I am back from Edmonton, Canada and am still processing the Digital Diversity conference (http://digitaldiversity2015.org). I want to thank Susan Brown and Kathryn Holland for putting together an amazing conference. I caught up with long time friends and made some great new ones. Susan organized a lunch time shoe shopping trip (my very first Fluevogs....). I had a great dinner at Wildflower. But the papers and the people.....
I've been a bit downhearted about the state of digital humanities over the last few years. There is infighting and continued attacks from the larger profession. I suppose we are not any different than any other academic field, but it is frustrating that people must spend their valuable time defending themselves rather than working. This conference and the attendees, though, made me feel hopeful.
I was reminded of the centrality of the early digital projects that grew out of women's literature and history including Orlando, The Women Writer's Project and the Dickinson Electronic Archive. The conference was launched to commemorate 20 years of the Orlando project, but the project is far from finished. I attended a pre-conference workshop titled Orlando 2.0: Diversifying Literary History Online led by Susan Brown, Isobel Grundy and Kathryn Holland. I was most impressed with the development of a system that allows tags that overlap. In digital work we often run up against the limitations of technology in defining complex cultural materials. The Orlando approach to tags allows us to tag individuals in multiple ways. One might tag how an individual defines her race or ethnicity while also tagging how the same such categories were applied to the individual by, say, national organizations. This approach resists the binary of identification often found in technology systems.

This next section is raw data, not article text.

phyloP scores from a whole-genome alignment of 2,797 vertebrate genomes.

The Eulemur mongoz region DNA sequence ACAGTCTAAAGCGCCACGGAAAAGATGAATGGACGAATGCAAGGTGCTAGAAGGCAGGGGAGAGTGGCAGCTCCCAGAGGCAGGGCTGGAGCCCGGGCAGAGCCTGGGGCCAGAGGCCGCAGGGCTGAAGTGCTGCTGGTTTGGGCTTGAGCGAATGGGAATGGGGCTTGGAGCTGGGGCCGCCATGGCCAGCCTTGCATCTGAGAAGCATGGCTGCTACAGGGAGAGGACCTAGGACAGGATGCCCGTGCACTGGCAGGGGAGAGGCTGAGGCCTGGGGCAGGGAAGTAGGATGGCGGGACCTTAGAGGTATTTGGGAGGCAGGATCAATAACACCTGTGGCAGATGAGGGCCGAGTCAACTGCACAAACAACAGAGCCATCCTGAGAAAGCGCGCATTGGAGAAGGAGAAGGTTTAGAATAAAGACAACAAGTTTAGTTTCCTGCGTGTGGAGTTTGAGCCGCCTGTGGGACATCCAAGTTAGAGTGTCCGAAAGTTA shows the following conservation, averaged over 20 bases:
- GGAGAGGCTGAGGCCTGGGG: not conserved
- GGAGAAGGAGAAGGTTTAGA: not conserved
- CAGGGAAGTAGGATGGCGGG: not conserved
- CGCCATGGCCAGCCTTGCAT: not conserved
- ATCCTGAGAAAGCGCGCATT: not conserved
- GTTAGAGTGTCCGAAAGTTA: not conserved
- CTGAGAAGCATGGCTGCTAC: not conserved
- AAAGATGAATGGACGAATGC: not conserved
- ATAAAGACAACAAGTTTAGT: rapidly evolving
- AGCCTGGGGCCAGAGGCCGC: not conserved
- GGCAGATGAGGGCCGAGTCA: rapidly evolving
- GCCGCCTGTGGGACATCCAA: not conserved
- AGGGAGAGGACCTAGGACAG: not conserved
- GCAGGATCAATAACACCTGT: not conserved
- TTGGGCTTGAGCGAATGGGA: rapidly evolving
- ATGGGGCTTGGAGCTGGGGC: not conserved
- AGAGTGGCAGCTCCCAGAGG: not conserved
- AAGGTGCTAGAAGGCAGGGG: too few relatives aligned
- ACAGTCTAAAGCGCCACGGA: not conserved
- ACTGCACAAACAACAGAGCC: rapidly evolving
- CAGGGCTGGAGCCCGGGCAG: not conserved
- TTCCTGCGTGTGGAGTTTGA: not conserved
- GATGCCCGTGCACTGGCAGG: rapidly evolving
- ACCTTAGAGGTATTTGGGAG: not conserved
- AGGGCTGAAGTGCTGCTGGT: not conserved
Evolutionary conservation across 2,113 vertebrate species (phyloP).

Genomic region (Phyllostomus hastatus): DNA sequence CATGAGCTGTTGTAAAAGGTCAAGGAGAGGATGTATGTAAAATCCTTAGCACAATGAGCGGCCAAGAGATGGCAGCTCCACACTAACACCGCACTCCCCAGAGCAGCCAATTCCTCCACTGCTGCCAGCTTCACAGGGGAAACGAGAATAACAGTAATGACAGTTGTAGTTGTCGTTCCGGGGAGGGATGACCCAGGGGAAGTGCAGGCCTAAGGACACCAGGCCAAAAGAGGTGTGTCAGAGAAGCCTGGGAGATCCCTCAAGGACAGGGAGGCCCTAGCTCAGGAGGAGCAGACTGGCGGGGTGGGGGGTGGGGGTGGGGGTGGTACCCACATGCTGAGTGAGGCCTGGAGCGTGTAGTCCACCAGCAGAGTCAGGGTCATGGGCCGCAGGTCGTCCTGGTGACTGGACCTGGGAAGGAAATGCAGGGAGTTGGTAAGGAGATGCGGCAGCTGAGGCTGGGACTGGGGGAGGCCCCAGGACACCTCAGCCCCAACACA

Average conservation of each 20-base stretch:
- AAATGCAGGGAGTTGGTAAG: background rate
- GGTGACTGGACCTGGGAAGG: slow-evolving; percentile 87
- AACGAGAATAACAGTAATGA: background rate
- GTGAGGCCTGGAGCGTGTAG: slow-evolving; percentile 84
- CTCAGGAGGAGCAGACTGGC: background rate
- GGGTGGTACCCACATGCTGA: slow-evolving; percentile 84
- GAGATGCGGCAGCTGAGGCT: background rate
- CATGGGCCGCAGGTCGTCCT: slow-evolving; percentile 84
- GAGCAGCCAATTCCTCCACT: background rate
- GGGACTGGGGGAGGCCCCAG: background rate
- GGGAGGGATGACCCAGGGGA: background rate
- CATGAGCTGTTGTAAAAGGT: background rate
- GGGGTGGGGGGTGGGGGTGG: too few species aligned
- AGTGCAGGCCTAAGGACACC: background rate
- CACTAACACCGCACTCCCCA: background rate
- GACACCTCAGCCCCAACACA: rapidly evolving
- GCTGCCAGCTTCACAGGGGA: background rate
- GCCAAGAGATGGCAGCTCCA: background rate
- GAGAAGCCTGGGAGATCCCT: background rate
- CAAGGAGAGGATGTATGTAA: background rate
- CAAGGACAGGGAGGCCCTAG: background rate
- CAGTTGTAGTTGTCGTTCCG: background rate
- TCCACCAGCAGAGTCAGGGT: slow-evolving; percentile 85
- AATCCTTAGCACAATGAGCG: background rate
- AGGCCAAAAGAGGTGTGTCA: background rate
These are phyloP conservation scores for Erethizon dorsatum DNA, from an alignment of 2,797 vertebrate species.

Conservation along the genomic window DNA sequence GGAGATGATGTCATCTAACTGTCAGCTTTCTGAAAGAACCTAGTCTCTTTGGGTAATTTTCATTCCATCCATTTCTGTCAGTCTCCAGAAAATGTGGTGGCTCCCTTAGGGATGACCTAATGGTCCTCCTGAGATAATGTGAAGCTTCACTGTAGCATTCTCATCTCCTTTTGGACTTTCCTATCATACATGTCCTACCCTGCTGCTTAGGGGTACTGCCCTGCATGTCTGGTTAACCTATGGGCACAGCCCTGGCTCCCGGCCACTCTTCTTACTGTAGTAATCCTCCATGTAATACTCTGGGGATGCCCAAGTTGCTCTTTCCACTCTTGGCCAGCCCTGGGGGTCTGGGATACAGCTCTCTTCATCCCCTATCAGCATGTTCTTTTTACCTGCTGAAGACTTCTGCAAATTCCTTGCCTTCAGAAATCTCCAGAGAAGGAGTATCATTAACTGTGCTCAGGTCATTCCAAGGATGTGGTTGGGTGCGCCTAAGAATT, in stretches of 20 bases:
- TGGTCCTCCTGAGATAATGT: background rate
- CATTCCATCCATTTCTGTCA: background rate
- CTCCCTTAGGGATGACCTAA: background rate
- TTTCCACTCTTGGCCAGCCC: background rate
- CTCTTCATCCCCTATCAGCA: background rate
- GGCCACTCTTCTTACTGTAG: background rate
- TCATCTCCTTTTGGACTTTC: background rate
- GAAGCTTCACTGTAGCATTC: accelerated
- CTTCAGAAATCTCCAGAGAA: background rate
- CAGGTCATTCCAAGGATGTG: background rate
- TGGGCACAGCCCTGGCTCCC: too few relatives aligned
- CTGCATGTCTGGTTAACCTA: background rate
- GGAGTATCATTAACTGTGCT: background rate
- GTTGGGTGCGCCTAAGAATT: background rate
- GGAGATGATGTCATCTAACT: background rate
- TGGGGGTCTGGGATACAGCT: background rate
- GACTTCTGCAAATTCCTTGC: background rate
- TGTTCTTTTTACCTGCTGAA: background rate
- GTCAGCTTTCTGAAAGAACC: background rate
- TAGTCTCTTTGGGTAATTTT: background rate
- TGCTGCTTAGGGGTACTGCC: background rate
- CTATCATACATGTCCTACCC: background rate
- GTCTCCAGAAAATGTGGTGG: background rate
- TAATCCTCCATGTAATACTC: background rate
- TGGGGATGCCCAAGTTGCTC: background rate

The conference papers and keynotes highlighted the far ranging new work of digital humanities. From Wendy Hui Kyong Chun's "Post-Recovery: Shadowy Absences and 'Found Collectivity" to Moya Bailey's "#transform(ing)dh Writing and Research: An Autoethnography of Digital Humanities Feminist Ethics," from Whitney Peoples' "Whose Cartographies Do we Believe?" Mapping Women's Reproductive Health On and Off Line" to Jo-Ann Episkenew's "Indigenous Youths' Relational Wellbeing in the Digital Age," the amazing panel I chaired (which, as I tweeted, rocked), and many more papers, I am now confident that digital diversity work is growing and expanding.
At the end of the conference, organizers launched the Digital Diversity Timeline/Map.
The organizers are soliciting events to add to the timeline, so be sure you contribute your piece of digital diversity history: http://digitaldiversity2015.org/digital-diversity-timeline/
Again, I thank the conference organizers. I left Edmonton feeling connected to a long history of diverse digital projects and hopeful for the future of the endeavor.